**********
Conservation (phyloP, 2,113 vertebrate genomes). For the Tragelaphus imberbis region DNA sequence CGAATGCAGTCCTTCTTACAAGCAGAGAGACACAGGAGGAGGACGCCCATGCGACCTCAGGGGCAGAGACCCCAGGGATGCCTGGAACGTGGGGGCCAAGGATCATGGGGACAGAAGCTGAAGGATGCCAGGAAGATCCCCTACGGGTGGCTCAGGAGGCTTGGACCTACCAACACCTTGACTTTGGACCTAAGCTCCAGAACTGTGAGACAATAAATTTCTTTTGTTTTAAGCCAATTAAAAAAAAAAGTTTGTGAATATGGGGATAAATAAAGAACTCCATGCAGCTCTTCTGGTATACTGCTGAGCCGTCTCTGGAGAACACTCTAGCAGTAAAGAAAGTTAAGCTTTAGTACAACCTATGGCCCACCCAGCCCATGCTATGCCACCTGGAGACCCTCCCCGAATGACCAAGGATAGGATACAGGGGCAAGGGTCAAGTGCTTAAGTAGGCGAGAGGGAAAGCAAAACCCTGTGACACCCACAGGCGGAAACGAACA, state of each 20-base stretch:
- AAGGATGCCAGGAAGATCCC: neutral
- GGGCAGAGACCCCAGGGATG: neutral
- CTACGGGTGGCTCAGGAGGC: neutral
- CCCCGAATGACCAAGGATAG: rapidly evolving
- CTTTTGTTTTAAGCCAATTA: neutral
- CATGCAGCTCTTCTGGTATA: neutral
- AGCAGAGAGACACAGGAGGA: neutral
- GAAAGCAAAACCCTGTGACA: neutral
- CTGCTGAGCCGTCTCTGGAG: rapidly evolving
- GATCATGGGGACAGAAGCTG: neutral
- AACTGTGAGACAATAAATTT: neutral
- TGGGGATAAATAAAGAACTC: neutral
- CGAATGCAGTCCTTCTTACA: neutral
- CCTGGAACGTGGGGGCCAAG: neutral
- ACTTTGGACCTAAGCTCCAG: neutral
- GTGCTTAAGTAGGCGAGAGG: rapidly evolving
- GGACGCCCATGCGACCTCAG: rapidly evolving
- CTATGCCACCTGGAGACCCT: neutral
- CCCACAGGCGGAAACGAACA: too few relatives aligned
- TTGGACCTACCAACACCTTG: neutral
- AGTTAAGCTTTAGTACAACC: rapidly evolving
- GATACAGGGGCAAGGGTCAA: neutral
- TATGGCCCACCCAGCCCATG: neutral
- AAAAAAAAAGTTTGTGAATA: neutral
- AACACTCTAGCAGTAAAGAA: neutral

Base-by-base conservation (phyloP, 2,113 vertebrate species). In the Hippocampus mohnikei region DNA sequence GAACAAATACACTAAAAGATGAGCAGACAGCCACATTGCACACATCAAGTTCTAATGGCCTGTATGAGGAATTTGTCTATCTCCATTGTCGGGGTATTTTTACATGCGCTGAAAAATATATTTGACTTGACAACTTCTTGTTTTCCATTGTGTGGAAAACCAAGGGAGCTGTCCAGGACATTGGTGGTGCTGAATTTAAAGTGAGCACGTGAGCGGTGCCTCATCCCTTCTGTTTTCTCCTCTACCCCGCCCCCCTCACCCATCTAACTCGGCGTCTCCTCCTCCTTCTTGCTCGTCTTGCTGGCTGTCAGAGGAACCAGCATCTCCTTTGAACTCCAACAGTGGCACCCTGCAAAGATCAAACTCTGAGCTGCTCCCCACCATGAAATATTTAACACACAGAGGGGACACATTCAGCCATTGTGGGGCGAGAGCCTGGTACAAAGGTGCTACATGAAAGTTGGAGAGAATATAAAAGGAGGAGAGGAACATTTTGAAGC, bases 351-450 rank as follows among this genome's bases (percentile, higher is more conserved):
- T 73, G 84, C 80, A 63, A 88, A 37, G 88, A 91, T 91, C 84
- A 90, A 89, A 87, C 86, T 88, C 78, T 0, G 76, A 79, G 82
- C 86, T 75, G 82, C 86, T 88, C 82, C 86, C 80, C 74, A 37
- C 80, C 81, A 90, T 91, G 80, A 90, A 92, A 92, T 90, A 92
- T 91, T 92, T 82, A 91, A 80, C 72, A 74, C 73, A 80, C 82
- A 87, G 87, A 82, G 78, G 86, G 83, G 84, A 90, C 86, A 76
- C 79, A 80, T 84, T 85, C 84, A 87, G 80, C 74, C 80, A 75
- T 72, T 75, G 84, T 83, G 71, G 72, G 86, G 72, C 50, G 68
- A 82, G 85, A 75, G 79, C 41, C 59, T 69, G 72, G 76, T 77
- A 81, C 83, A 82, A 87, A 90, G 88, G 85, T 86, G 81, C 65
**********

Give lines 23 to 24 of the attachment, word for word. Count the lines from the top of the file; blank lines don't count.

- GATACAGGGGCAAGGGTCAA: neutral
- TATGGCCCACCCAGCCCATG: neutral